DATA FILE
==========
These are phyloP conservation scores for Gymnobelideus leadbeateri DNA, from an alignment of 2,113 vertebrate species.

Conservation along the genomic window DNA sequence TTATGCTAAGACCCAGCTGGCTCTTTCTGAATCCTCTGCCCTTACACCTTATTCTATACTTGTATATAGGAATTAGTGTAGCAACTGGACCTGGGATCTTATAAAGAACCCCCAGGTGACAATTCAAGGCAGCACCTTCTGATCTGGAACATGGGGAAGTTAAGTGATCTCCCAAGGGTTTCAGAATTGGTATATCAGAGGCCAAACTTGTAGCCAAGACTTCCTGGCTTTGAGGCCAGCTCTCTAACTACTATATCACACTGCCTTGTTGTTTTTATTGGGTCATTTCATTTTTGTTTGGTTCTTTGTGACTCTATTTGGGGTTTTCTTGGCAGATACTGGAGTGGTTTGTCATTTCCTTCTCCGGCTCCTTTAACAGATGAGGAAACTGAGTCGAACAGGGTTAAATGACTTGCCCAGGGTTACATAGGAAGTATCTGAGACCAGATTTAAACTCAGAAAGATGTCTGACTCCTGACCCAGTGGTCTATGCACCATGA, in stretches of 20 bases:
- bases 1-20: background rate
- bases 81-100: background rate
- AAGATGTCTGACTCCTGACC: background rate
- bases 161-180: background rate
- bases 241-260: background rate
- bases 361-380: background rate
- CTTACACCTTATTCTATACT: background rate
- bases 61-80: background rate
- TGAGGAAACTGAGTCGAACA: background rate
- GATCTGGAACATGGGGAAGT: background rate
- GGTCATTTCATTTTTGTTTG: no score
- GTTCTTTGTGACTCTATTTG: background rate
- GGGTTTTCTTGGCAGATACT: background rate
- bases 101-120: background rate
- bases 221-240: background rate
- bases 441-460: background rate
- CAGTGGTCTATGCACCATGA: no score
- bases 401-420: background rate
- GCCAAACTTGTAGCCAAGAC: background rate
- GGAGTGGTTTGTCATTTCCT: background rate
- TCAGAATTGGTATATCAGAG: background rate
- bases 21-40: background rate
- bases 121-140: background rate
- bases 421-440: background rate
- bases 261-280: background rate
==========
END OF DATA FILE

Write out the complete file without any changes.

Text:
These are phyloP conservation scores for Gymnobelideus leadbeateri DNA, from an alignment of 2,113 vertebrate species.

Conservation along the genomic window DNA sequence TTATGCTAAGACCCAGCTGGCTCTTTCTGAATCCTCTGCCCTTACACCTTATTCTATACTTGTATATAGGAATTAGTGTAGCAACTGGACCTGGGATCTTATAAAGAACCCCCAGGTGACAATTCAAGGCAGCACCTTCTGATCTGGAACATGGGGAAGTTAAGTGATCTCCCAAGGGTTTCAGAATTGGTATATCAGAGGCCAAACTTGTAGCCAAGACTTCCTGGCTTTGAGGCCAGCTCTCTAACTACTATATCACACTGCCTTGTTGTTTTTATTGGGTCATTTCATTTTTGTTTGGTTCTTTGTGACTCTATTTGGGGTTTTCTTGGCAGATACTGGAGTGGTTTGTCATTTCCTTCTCCGGCTCCTTTAACAGATGAGGAAACTGAGTCGAACAGGGTTAAATGACTTGCCCAGGGTTACATAGGAAGTATCTGAGACCAGATTTAAACTCAGAAAGATGTCTGACTCCTGACCCAGTGGTCTATGCACCATGA, in stretches of 20 bases:
- bases 1-20: background rate
- bases 81-100: background rate
- AAGATGTCTGACTCCTGACC: background rate
- bases 161-180: background rate
- bases 241-260: background rate
- bases 361-380: background rate
- CTTACACCTTATTCTATACT: background rate
- bases 61-80: background rate
- TGAGGAAACTGAGTCGAACA: background rate
- GATCTGGAACATGGGGAAGT: background rate
- GGTCATTTCATTTTTGTTTG: no score
- GTTCTTTGTGACTCTATTTG: background rate
- GGGTTTTCTTGGCAGATACT: background rate
- bases 101-120: background rate
- bases 221-240: background rate
- bases 441-460: background rate
- CAGTGGTCTATGCACCATGA: no score
- bases 401-420: background rate
- GCCAAACTTGTAGCCAAGAC: background rate
- GGAGTGGTTTGTCATTTCCT: background rate
- TCAGAATTGGTATATCAGAG: background rate
- bases 21-40: background rate
- bases 121-140: background rate
- bases 421-440: background rate
- bases 261-280: background rate